DETECTION OF MAYA SACBEOB (SACBES) USING OPTICAL AND SAR IMAGERY IN NORTHERN PETÉN, MEXICO
Keywords: Mayas, Archaeology, Sacbes, Landsat, Alos-1 PalSAR, Sentinel-1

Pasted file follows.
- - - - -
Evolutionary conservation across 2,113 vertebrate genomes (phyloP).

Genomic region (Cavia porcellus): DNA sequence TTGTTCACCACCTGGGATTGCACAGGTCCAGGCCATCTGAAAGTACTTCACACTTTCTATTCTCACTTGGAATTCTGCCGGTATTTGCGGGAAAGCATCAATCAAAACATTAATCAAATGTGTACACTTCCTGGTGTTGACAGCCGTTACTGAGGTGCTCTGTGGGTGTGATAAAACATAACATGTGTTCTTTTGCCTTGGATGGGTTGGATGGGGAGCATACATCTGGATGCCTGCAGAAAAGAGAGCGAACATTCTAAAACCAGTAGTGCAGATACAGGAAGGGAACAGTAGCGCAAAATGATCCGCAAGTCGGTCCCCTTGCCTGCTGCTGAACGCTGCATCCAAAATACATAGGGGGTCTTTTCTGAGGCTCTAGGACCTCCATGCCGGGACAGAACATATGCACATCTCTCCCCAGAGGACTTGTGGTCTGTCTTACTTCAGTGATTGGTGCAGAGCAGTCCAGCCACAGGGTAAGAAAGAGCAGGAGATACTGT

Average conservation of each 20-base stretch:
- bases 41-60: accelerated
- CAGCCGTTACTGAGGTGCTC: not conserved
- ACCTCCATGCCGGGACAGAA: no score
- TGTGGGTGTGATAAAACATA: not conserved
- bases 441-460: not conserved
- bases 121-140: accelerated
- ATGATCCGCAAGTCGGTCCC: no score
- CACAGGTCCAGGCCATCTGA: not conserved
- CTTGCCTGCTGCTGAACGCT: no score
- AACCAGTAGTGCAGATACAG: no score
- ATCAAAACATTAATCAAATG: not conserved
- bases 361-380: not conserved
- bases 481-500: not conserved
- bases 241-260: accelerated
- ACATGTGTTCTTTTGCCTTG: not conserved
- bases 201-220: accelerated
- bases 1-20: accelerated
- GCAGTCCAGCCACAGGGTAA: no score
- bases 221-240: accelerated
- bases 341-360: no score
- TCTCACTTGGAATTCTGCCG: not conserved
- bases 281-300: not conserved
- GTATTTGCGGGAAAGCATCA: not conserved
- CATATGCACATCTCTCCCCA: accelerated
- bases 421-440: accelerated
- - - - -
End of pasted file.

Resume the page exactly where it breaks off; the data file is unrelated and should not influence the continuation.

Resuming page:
Abstract. The pre-Contact Maya peoples build roads (Sacbeob) to facilitate movement between and within cities and surroundings. Given the dense forest cover in the Lowland Maya region now known as Yucatan, ground surveys of sacbeob are time-consuming and challenging to perform. Remote sensing can be a good alternative as it offers the advantages of extensive regional coverage, zero disturbances to cultural resources, and an opportunity to acquire data in less accessible areas on a cost-effective basis. LiDAR technology is highly valuable to detect man-made structures, but this technology is costly and is time-consuming to acquire data over a large area. Satellite imagery presents an alternative for mapping large areas. Previous studies documented linear features that could represent sections of sacbeob between Calakmul and El Mirador using Landsat-5 TM green, red, and near-infrared images (Folan et al. 1995). This study used Landsat-7 and Landsat-8 optical images having more bands and radar imagery (Sentinel-1 C-VH&VV, and Alos-1 PalSAR L-HH&HV) to connect sacbeob mapped by Folan et al. (1995) between three ancient Maya cities (Calakmul, El Mirador, and Uxul). Our results suggest that radar images with the capacity to penetrate dense forest cover can contribute to the identification and documentation of ancient road systems. Such a study provides an ideal starting point for targeted ground verification.